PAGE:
Pelvic Ischemia Is Measurable and Symptomatic in Patients with Coronary Artery Disease: A Novel Application of Dynamic Contrast-Enhanced Magnetic Resonance Imaging
Article first published online: 27 AUG 2008
© 2008 International Society for Sexual Medicine
The Journal of Sexual Medicine
Volume 5, Issue 11, pages 2635–2645, November 2008
How to Cite
De, E. J.B., Hou, P., Estrera, A. L., Sdringola, S., Kramer, L. A., Graves, D. E. and Westney, O. L. (2008), Pelvic Ischemia Is Measurable and Symptomatic in Patients with Coronary Artery Disease: A Novel Application of Dynamic Contrast-Enhanced Magnetic Resonance Imaging. Journal of Sexual Medicine, 5: 2635–2645. doi: 10.1111/j.1743-6109.2008.00969.x
- Issue published online: 3 NOV 2008
- Article first published online: 27 AUG 2008
- Magnetic Resonance Imaging;
Introduction. Pelvic ischemia can manifest as vascular-mediated erectile dysfunction (ED) and lower urinary tract symptoms (LUTS), and is associated with cardiac ischemia.
Aims. We aimed to develop a dynamic contrast-enhanced magnetic resonance imaging (DCE-MRI) technique to measure pelvic perfusion in benign tissue.
Methods. Nine men with coronary artery disease (CAD) were compared with nine without. Images were acquired at 3T with T1-weighted DCE-MRI for perfusion. Two-compartment pharmacokinetic modeling was employed to fit signal enhancement from prostate, corpus cavernosal, and spongiosal tissues.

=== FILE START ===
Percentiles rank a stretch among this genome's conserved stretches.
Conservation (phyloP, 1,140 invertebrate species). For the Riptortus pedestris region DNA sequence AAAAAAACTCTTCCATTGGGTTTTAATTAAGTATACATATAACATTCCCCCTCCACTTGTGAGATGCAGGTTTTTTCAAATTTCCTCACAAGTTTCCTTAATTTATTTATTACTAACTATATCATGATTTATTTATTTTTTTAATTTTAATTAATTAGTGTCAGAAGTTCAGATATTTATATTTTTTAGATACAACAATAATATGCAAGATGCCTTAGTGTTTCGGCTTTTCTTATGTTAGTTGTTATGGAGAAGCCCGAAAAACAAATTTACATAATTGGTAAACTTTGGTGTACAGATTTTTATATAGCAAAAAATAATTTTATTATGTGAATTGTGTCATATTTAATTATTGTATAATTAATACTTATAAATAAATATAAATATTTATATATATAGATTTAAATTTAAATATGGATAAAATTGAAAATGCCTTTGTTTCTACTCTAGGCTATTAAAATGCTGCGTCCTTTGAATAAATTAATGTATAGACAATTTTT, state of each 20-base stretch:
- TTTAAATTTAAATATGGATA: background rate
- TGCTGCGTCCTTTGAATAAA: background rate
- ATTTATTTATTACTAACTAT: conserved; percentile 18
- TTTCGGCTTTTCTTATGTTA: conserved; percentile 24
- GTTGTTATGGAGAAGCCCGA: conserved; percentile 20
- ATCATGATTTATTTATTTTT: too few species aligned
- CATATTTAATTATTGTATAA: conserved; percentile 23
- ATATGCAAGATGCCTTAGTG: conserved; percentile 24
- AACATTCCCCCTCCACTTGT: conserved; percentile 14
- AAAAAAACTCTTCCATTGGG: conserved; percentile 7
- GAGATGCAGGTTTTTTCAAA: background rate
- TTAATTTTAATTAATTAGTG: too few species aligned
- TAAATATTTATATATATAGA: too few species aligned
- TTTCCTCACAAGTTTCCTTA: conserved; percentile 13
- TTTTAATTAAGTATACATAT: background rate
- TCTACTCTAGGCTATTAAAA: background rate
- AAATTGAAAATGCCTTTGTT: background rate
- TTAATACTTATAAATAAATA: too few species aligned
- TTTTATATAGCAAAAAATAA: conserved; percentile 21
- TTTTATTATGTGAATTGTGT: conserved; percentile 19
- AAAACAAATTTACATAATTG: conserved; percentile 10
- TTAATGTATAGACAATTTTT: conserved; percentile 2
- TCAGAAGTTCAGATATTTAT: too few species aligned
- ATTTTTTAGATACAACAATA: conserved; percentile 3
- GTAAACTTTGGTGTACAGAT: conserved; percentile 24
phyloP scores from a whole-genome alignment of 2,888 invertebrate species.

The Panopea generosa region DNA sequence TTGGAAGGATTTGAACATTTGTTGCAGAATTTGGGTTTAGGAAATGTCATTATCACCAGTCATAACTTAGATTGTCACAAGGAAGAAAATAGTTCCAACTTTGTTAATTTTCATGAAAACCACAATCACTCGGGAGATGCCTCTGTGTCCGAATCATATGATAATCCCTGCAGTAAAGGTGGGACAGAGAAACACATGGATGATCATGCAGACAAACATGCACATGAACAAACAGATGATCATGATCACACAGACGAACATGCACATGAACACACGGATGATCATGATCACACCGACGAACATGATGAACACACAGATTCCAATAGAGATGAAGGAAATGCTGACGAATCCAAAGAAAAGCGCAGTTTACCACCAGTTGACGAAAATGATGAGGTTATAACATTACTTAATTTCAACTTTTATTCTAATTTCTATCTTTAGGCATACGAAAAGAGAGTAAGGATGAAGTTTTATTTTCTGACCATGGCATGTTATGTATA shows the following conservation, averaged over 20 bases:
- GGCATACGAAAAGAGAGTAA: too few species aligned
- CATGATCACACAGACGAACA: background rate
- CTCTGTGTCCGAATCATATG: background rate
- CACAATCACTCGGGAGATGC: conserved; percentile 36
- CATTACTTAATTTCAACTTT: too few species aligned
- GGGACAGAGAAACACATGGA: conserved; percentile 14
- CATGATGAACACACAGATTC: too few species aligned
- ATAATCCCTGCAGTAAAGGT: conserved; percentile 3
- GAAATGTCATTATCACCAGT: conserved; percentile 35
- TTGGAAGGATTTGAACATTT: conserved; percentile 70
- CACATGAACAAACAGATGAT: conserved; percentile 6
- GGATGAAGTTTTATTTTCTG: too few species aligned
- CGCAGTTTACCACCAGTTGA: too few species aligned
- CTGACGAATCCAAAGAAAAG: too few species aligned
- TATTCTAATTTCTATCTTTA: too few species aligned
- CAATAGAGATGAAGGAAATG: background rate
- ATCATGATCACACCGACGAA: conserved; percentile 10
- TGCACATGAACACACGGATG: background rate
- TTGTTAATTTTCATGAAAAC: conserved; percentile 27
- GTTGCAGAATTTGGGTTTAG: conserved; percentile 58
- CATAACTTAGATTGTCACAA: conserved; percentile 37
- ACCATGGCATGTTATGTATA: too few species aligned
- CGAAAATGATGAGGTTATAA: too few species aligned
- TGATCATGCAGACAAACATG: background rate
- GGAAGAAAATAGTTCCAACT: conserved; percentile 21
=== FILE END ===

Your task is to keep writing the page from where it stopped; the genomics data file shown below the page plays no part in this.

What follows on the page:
Main Outcome Measures. Perfusion parameters and validated pelvic symptom scores were compared.
Results. The mean International Index of Erectile Function (IIEF) total score was worse in CAD (41.3 ± 19.7) vs. controls (59.4 ± 14.9, P = 0.04). The IIEF erectile function domain score trended to worse in CAD (13.7 ± 9.7) vs. controls (22.0 ± 9.9, P = 0.09). The mean total International Prostate Symptom Score (IPSS) trended to worse in CAD patients (13.2) than controls (7.0) (P = 0.10). Magnetic resonance perfusion analysis demonstrated lower mean maximal percent enhancement to P < 0.0001 in the CAD group vs. controls for all the following comparisons: prostate in CAD (22.4 ± 0.4) vs. controls (26.3 ± 0.1); cavernosal tissue in CAD (9.3 ± 0.2) vs. controls (16.6 ± 0.8); and spongiosal tissue in CAD (20.6 ± 1.2) vs. controls (24.0 ± 0.6). Comparison of mean wash-in rates in the unit of 10−3/second was also highly significant (P < 0.0001 for all tissues): prostate in CAD (574.0 ± 18.0) was lower than controls (1,035.0 ± 29.0); slower wash-in rates were seen in CAD cavernosal (58.0 ± 4.0 vs. 139.0 ± 9.0 in controls) and spongiosal tissue (134.0 ± 6.0 vs. 278.0 ± 12.0 in controls).
Conclusion. These initial data demonstrate that pelvic perfusion can be measured in noncancerous tissues, and that perfusion correlates with validated measures of ED and LUTS. De EJB, Hou P, Estrera AL, Sdringola S, Kramer LA, Graves DE, and Westney OL. Pelvic ischemia is measurable and symptomatic in patients with coronary artery disease: A novel application of dynamic contrast-enhanced magnetic resonance imaging. J Sex Med 2008;5:2635–2645.